- The Washington Times - Monday, January 1, 2007

Sen. John McCain is set this week to assume the senior Republican spot on the Armed Services Committee as he sets the stage for a presidential run while serving as his party’s top Senate spokesman on defense issues.

Republicans lost control of the budget- and policy-making committee in the November elections. Chairman John W. Warner, Virginia Republican, hands the gavel to Sen. Carl Levin, Michigan Democrat. Because of term limits, he then relinquishes the ranking Republican position to Mr. McCain of Arizona.

Mr. McCain is widely expected to formally announce this year that he is seeking the Republican presidential nomination. His staff and outside advisers have been working in recent weeks to piece together a minority committee staff that can operate while he is on the campaign trial.

Former Senate staffers say one of the finalists for the key post of minority staff director is Michael V. Kostiw, who was an aide to former Rep. Porter J. Goss on the House Intelligence Committee. Mr. Kostiw has worked as an Army Reserve intelligence officer, a CIA clandestine officer and an oil company executive. He worked for Mr. Goss when the former congressman headed the CIA.

“If they ask me, I’ll do it,” Mr. Kostiw said in an interview. “I’ve known [Mr. McCain] for a long time. I think he is a great American.”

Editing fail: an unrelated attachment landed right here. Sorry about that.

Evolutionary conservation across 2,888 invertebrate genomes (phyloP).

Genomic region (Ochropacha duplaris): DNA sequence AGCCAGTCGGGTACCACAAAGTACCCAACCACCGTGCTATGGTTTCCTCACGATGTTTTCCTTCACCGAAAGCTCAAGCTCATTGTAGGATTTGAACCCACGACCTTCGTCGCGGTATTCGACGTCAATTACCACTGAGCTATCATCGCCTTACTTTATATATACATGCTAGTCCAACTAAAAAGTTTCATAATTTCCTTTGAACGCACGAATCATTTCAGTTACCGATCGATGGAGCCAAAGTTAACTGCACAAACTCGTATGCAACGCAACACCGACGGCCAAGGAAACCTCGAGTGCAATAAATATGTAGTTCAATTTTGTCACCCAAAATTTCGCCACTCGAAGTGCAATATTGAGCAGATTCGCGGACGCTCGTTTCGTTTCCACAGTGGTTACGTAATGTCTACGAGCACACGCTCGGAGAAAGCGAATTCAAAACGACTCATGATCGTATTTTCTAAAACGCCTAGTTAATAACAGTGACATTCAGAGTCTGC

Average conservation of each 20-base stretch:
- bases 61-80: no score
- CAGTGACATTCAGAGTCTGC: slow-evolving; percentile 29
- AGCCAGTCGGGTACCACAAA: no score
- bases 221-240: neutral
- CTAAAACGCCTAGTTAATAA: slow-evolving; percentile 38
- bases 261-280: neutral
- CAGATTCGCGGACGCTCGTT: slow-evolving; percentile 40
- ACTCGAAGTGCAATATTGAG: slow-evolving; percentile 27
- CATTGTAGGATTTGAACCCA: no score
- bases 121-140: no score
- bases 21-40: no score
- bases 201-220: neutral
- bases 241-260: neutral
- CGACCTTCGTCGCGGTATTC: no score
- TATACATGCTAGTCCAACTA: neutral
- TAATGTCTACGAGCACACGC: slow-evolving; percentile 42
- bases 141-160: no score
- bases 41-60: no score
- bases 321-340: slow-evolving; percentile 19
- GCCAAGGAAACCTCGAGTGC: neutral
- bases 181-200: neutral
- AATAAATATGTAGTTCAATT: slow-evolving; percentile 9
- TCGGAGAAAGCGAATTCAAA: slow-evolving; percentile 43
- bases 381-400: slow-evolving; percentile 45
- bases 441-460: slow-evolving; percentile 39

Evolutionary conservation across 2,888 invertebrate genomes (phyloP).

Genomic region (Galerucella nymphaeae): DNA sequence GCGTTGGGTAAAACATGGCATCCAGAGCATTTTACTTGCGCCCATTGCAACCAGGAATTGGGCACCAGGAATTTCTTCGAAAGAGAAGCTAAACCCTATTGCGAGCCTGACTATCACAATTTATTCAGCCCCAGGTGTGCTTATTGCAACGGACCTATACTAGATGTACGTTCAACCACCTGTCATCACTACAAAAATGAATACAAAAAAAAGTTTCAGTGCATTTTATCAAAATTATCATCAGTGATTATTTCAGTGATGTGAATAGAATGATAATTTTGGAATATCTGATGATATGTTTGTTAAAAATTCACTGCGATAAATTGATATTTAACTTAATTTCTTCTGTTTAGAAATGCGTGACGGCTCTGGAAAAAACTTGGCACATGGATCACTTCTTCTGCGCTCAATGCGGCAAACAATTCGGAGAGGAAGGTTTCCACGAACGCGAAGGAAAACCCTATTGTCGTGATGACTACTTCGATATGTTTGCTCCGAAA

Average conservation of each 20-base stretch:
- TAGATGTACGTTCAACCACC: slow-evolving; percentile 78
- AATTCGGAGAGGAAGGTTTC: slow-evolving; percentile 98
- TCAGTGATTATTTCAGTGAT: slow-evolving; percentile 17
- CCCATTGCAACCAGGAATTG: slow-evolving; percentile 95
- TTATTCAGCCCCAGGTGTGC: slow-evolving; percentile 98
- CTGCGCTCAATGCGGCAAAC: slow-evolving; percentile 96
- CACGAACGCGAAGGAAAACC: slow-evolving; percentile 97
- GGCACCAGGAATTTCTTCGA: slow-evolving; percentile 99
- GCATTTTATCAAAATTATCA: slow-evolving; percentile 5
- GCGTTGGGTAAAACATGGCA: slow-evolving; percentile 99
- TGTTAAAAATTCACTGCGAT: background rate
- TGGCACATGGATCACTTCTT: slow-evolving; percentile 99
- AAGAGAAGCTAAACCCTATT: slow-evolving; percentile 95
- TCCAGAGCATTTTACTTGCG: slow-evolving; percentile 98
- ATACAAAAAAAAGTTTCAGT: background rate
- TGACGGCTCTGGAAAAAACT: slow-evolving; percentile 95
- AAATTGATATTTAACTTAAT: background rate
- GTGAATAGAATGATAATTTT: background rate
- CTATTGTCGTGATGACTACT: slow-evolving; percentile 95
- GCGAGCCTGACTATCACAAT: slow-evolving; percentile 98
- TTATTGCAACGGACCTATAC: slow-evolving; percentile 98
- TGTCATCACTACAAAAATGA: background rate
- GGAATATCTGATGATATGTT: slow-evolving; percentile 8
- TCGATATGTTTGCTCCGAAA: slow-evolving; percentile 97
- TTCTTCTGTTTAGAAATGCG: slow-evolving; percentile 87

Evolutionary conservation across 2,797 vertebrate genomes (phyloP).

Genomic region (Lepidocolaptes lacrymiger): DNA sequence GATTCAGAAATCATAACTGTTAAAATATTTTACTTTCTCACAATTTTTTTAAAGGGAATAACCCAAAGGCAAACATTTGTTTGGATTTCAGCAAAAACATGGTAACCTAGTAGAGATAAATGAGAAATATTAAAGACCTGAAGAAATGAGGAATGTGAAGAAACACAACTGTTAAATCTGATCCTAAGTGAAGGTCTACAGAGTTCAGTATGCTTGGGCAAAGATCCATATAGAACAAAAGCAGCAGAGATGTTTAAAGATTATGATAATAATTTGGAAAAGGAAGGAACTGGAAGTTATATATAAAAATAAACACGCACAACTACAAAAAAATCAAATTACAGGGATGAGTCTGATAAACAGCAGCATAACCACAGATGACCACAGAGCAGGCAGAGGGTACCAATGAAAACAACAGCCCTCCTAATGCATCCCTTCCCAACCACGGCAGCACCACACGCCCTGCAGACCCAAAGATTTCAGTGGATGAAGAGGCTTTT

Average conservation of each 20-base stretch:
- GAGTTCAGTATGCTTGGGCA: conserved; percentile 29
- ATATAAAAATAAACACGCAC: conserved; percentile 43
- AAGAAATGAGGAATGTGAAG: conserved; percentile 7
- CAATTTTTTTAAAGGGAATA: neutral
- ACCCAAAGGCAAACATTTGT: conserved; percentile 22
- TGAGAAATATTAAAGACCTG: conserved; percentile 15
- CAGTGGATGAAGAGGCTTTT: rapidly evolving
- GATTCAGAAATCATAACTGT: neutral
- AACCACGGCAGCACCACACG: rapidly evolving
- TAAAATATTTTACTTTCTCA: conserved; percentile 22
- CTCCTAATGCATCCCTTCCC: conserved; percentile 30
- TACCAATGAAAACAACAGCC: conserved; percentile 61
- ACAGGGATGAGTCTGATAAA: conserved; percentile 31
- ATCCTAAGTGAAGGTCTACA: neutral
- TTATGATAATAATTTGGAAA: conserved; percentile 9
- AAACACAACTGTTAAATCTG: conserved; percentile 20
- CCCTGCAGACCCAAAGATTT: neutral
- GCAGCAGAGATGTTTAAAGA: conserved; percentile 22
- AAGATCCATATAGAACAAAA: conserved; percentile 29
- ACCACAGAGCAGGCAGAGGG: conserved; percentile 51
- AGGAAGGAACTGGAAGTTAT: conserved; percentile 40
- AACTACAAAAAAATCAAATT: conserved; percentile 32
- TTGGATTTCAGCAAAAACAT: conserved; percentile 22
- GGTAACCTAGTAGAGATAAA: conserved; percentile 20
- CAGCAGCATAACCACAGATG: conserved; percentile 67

Mr. Kostiw still works for the CIA on a contract basis.

Charles Abell, Mr. Warner’s staff director, is moving on, as is the normal shift when a new senator assumes control of a committee staff.

Former staffers say Mr. McCain’s search team has used the word “adult” to describe the kind of staff director they were seeking — someone who could be trusted to carry out assignments while Mr. McCain addressed presidential politics outside Washington.

Republicans meet Thursday to pick ranking committee members. Mr. McCain’s spokeswoman did not return a phone message last week.

Mr. McCain, a former Navy fighter pilot held captive in North Vietnam, relies on an inner circle of aides and friends to advise him on national security issues.

One is James F. McGovern, who, like Mr. McCain, is a former Navy fighter pilot and Annapolis graduate. The two worked together when Mr. McGovern was staff director of the Senate Armed Services Committee in the 1980s. He later became undersecretary of the Air Force.

Mr. McGovern played a role in finding candidates for the staff director’s job. Former Senate aides say the list was long. Some were eliminated; at least one was said to take himself out of consideration.

Another McCain adviser is retired Navy Adm. Charles Larson, a classmate of Mr. McCain’s at the Naval Academy.

But his closest confidant is his chief of staff, Mark Salter, with whom he has written four books, including the 1999 best-seller, “Faith of My Fathers: A Family Memoir.”

There is a precedent for a senator holding a leadership post and running for president: Former Sen. Bob Dole, then the majority leader, captured the Republican nomination in 1996. He resigned from the Senate before the fall campaign.

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